And if not a ghost then a conduit, a channel, a medium for ghosts. I was used to being used, after all, echoing my mother’s voice but also absorbing her torturous character into my psyche where, commingled with my own inhibited desires, my distress manifested as handwashing (hypochondria) and praying (scrupulosity), among other neurotic outcries.

    And most powerful in this panoply of maladjustment was my urge to write. I had no choice; it was a release, and a relief. I discovered that I could switch some part of myself off, some awareness, and allow my characters to, as it were, transmit themselves through me. I wasn’t always good at it, but when it happened I felt talented, and mildly crazy. Call it the muse, or the unconscious: whatever it was it was real to me.

    Long ago I read somewhere that abused children will often grow up to become adults who are uniquely susceptible (suggestible?) to magical thinking. These are the true believers, zealots, conspiracy theorists, and very likely they’ve seen ghosts, or heard them, or sensed them. As a child I was repelled by anything remotely supernatural because the supernatural seemed too plausible (even the New Testament, with its crucifixions and resurrections, could give me the heebie-jeebies). Perhaps this predisposition toward belief in the unseen is keenest in those whose injuries from childhood are psychological, that is, invisible. Probably I was afraid of the so-called occult because I feared what was hidden inside me.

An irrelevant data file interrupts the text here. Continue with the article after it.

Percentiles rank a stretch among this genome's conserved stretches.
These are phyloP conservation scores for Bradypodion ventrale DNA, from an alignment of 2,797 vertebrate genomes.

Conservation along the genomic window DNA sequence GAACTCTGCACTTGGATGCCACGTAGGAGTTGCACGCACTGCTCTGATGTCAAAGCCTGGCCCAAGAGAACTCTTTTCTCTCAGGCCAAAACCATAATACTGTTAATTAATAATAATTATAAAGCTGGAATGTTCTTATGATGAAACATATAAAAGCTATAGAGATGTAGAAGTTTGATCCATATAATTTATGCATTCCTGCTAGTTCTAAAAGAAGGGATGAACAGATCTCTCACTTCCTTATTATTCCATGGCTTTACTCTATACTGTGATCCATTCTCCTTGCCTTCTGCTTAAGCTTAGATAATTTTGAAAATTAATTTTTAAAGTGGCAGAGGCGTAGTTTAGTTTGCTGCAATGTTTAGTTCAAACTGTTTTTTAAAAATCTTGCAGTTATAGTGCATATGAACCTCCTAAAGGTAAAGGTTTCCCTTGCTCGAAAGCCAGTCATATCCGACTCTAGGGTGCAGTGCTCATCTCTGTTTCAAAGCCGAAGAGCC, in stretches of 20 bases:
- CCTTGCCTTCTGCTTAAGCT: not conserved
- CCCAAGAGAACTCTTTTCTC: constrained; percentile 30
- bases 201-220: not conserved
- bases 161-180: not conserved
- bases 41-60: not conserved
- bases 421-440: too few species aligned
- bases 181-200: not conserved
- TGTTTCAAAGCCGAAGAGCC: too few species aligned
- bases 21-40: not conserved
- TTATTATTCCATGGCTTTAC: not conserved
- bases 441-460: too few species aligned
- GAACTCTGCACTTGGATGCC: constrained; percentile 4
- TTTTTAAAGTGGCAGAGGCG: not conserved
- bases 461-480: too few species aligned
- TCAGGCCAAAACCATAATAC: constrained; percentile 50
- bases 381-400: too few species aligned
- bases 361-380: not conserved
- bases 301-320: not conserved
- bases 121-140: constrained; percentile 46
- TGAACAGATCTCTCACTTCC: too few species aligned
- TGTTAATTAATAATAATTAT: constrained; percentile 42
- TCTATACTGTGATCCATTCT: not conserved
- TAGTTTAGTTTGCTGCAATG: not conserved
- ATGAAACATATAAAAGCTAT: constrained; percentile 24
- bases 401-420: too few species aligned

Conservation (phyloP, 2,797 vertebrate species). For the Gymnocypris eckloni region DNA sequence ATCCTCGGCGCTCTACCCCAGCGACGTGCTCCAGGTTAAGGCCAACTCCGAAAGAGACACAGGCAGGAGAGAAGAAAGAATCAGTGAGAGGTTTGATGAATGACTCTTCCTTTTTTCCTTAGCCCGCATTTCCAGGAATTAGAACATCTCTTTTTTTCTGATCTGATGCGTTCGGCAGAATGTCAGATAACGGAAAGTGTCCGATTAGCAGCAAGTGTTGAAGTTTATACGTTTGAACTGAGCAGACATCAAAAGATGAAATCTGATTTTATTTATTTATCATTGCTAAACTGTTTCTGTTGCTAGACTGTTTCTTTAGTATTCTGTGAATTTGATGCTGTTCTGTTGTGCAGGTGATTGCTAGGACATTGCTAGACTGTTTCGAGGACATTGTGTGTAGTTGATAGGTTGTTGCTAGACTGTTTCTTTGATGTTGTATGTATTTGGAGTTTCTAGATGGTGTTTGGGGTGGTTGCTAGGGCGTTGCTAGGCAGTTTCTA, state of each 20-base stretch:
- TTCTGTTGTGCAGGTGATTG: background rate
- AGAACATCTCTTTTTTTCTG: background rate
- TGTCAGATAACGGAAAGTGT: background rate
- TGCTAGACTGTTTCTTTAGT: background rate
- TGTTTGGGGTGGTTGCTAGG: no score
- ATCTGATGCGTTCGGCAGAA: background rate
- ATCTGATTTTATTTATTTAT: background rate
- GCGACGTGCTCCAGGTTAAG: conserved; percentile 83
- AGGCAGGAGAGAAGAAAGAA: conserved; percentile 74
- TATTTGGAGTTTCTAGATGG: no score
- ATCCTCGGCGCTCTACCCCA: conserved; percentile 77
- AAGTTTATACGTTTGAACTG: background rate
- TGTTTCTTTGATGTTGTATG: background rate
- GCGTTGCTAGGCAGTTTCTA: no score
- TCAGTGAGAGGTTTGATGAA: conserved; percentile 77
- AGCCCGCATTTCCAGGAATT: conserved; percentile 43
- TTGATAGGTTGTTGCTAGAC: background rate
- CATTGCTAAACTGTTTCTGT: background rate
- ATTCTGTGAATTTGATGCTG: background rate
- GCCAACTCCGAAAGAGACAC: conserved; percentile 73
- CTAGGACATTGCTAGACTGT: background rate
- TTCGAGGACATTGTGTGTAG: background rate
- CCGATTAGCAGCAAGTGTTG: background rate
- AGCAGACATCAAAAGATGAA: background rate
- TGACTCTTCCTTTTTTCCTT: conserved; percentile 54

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    Some years into my playwriting vocation I felt courageous enough to confront the occult by writing a play about the Fox Sisters of Hydesville, a desolate hamlet in western New York. I first read about them as a boy in my family’s mold-speckled Encyclopedia Britannica, and their story of a haunting had haunted me ever since: